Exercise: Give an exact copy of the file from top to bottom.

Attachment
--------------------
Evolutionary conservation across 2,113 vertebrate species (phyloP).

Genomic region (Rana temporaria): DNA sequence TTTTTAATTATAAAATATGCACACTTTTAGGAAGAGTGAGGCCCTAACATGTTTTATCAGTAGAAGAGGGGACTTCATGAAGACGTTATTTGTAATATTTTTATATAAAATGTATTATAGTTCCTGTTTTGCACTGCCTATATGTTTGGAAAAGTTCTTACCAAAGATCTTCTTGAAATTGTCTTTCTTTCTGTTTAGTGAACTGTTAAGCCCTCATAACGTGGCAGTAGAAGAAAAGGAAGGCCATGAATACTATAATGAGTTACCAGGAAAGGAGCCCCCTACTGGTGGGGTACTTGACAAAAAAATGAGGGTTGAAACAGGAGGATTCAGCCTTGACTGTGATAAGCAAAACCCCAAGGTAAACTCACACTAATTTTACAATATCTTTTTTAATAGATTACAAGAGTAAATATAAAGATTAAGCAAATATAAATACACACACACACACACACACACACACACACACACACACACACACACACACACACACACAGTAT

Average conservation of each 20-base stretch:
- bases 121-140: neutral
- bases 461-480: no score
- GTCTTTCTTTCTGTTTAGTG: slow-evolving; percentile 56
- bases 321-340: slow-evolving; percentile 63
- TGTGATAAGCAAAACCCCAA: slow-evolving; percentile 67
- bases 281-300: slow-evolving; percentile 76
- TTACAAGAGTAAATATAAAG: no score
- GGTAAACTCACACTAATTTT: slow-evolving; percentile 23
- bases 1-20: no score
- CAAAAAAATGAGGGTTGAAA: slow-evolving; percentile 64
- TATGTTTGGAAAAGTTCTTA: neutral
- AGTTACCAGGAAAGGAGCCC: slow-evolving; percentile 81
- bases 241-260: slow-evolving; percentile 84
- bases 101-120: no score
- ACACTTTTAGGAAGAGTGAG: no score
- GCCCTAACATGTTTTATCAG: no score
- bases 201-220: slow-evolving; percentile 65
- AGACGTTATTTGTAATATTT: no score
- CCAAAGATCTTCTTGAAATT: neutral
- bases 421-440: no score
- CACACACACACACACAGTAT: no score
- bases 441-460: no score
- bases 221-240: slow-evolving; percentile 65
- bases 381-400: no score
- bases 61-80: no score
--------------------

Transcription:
Evolutionary conservation across 2,113 vertebrate species (phyloP).

Genomic region (Rana temporaria): DNA sequence TTTTTAATTATAAAATATGCACACTTTTAGGAAGAGTGAGGCCCTAACATGTTTTATCAGTAGAAGAGGGGACTTCATGAAGACGTTATTTGTAATATTTTTATATAAAATGTATTATAGTTCCTGTTTTGCACTGCCTATATGTTTGGAAAAGTTCTTACCAAAGATCTTCTTGAAATTGTCTTTCTTTCTGTTTAGTGAACTGTTAAGCCCTCATAACGTGGCAGTAGAAGAAAAGGAAGGCCATGAATACTATAATGAGTTACCAGGAAAGGAGCCCCCTACTGGTGGGGTACTTGACAAAAAAATGAGGGTTGAAACAGGAGGATTCAGCCTTGACTGTGATAAGCAAAACCCCAAGGTAAACTCACACTAATTTTACAATATCTTTTTTAATAGATTACAAGAGTAAATATAAAGATTAAGCAAATATAAATACACACACACACACACACACACACACACACACACACACACACACACACACACACACACAGTAT

Average conservation of each 20-base stretch:
- bases 121-140: neutral
- bases 461-480: no score
- GTCTTTCTTTCTGTTTAGTG: slow-evolving; percentile 56
- bases 321-340: slow-evolving; percentile 63
- TGTGATAAGCAAAACCCCAA: slow-evolving; percentile 67
- bases 281-300: slow-evolving; percentile 76
- TTACAAGAGTAAATATAAAG: no score
- GGTAAACTCACACTAATTTT: slow-evolving; percentile 23
- bases 1-20: no score
- CAAAAAAATGAGGGTTGAAA: slow-evolving; percentile 64
- TATGTTTGGAAAAGTTCTTA: neutral
- AGTTACCAGGAAAGGAGCCC: slow-evolving; percentile 81
- bases 241-260: slow-evolving; percentile 84
- bases 101-120: no score
- ACACTTTTAGGAAGAGTGAG: no score
- GCCCTAACATGTTTTATCAG: no score
- bases 201-220: slow-evolving; percentile 65
- AGACGTTATTTGTAATATTT: no score
- CCAAAGATCTTCTTGAAATT: neutral
- bases 421-440: no score
- CACACACACACACACAGTAT: no score
- bases 441-460: no score
- bases 221-240: slow-evolving; percentile 65
- bases 381-400: no score
- bases 61-80: no score